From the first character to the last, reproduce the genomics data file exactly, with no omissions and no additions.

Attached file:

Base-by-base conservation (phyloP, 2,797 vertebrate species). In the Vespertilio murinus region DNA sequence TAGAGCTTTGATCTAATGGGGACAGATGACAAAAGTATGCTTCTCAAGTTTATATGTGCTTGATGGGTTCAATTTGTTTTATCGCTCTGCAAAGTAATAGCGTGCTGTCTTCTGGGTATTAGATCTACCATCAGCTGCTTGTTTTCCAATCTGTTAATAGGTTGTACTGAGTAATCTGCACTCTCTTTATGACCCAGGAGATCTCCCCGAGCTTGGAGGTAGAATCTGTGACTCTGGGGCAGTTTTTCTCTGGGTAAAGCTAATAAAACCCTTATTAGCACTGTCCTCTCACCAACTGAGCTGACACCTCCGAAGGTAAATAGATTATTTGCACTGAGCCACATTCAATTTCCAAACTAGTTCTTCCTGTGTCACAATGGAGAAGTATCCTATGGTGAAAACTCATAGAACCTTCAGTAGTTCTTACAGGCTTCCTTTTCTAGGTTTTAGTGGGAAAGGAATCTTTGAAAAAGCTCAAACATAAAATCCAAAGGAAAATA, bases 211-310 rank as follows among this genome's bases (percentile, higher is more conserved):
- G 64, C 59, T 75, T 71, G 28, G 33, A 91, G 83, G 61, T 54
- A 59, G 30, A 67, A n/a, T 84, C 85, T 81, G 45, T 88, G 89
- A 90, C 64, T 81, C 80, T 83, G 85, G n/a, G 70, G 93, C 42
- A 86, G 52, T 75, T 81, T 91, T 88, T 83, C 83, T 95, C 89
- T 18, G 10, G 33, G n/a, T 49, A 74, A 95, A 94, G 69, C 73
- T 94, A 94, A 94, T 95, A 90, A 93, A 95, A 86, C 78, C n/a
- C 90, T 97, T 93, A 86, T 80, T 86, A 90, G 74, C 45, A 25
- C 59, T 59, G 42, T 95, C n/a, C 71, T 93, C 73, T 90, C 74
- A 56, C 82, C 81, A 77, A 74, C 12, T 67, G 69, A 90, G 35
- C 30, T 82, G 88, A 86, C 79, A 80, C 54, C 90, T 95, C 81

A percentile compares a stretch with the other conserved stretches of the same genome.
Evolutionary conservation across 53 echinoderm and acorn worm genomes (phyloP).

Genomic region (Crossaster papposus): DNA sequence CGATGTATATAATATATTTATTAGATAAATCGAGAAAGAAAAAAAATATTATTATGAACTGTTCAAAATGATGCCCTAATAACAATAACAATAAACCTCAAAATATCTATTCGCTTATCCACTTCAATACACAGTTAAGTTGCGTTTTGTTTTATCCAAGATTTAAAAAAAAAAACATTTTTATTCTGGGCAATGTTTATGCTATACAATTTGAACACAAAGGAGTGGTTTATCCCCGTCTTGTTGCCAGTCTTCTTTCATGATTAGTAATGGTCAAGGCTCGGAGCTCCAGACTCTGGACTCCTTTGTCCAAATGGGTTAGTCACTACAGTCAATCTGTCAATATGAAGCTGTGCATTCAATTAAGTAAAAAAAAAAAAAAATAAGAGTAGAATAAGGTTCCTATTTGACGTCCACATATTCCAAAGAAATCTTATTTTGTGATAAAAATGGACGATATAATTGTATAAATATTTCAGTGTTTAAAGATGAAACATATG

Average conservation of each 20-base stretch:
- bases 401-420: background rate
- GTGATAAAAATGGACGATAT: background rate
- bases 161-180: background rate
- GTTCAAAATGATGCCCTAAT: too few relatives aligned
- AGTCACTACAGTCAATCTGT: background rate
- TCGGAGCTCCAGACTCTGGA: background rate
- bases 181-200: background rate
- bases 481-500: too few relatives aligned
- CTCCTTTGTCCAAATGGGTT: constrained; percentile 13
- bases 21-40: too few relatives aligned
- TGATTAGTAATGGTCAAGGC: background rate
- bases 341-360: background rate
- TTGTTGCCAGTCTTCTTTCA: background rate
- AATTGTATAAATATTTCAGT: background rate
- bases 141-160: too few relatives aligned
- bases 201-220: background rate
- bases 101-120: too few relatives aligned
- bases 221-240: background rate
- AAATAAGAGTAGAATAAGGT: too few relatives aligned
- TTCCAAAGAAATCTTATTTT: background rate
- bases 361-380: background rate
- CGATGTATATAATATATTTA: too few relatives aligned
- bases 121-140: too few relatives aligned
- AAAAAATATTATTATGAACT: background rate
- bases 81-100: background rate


Base-by-base conservation (phyloP, 2,797 vertebrate species). In the Vespertilio murinus region DNA sequence TAGAGCTTTGATCTAATGGGGACAGATGACAAAAGTATGCTTCTCAAGTTTATATGTGCTTGATGGGTTCAATTTGTTTTATCGCTCTGCAAAGTAATAGCGTGCTGTCTTCTGGGTATTAGATCTACCATCAGCTGCTTGTTTTCCAATCTGTTAATAGGTTGTACTGAGTAATCTGCACTCTCTTTATGACCCAGGAGATCTCCCCGAGCTTGGAGGTAGAATCTGTGACTCTGGGGCAGTTTTTCTCTGGGTAAAGCTAATAAAACCCTTATTAGCACTGTCCTCTCACCAACTGAGCTGACACCTCCGAAGGTAAATAGATTATTTGCACTGAGCCACATTCAATTTCCAAACTAGTTCTTCCTGTGTCACAATGGAGAAGTATCCTATGGTGAAAACTCATAGAACCTTCAGTAGTTCTTACAGGCTTCCTTTTCTAGGTTTTAGTGGGAAAGGAATCTTTGAAAAAGCTCAAACATAAAATCCAAAGGAAAATA, bases 211-310 rank as follows among this genome's bases (percentile, higher is more conserved):
- G 64, C 59, T 75, T 71, G 28, G 33, A 91, G 83, G 61, T 54
- A 59, G 30, A 67, A n/a, T 84, C 85, T 81, G 45, T 88, G 89
- A 90, C 64, T 81, C 80, T 83, G 85, G n/a, G 70, G 93, C 42
- A 86, G 52, T 75, T 81, T 91, T 88, T 83, C 83, T 95, C 89
- T 18, G 10, G 33, G n/a, T 49, A 74, A 95, A 94, G 69, C 73
- T 94, A 94, A 94, T 95, A 90, A 93, A 95, A 86, C 78, C n/a
- C 90, T 97, T 93, A 86, T 80, T 86, A 90, G 74, C 45, A 25
- C 59, T 59, G 42, T 95, C n/a, C 71, T 93, C 73, T 90, C 74
- A 56, C 82, C 81, A 77, A 74, C 12, T 67, G 69, A 90, G 35
- C 30, T 82, G 88, A 86, C 79, A 80, C 54, C 90, T 95, C 81

A percentile compares a stretch with the other conserved stretches of the same genome.
Evolutionary conservation across 53 echinoderm and acorn worm genomes (phyloP).

Genomic region (Crossaster papposus): DNA sequence CGATGTATATAATATATTTATTAGATAAATCGAGAAAGAAAAAAAATATTATTATGAACTGTTCAAAATGATGCCCTAATAACAATAACAATAAACCTCAAAATATCTATTCGCTTATCCACTTCAATACACAGTTAAGTTGCGTTTTGTTTTATCCAAGATTTAAAAAAAAAAACATTTTTATTCTGGGCAATGTTTATGCTATACAATTTGAACACAAAGGAGTGGTTTATCCCCGTCTTGTTGCCAGTCTTCTTTCATGATTAGTAATGGTCAAGGCTCGGAGCTCCAGACTCTGGACTCCTTTGTCCAAATGGGTTAGTCACTACAGTCAATCTGTCAATATGAAGCTGTGCATTCAATTAAGTAAAAAAAAAAAAAAATAAGAGTAGAATAAGGTTCCTATTTGACGTCCACATATTCCAAAGAAATCTTATTTTGTGATAAAAATGGACGATATAATTGTATAAATATTTCAGTGTTTAAAGATGAAACATATG

Average conservation of each 20-base stretch:
- bases 401-420: background rate
- GTGATAAAAATGGACGATAT: background rate
- bases 161-180: background rate
- GTTCAAAATGATGCCCTAAT: too few relatives aligned
- AGTCACTACAGTCAATCTGT: background rate
- TCGGAGCTCCAGACTCTGGA: background rate
- bases 181-200: background rate
- bases 481-500: too few relatives aligned
- CTCCTTTGTCCAAATGGGTT: constrained; percentile 13
- bases 21-40: too few relatives aligned
- TGATTAGTAATGGTCAAGGC: background rate
- bases 341-360: background rate
- TTGTTGCCAGTCTTCTTTCA: background rate
- AATTGTATAAATATTTCAGT: background rate
- bases 141-160: too few relatives aligned
- bases 201-220: background rate
- bases 101-120: too few relatives aligned
- bases 221-240: background rate
- AAATAAGAGTAGAATAAGGT: too few relatives aligned
- TTCCAAAGAAATCTTATTTT: background rate
- bases 361-380: background rate
- CGATGTATATAATATATTTA: too few relatives aligned
- bases 121-140: too few relatives aligned
- AAAAAATATTATTATGAACT: background rate
- bases 81-100: background rate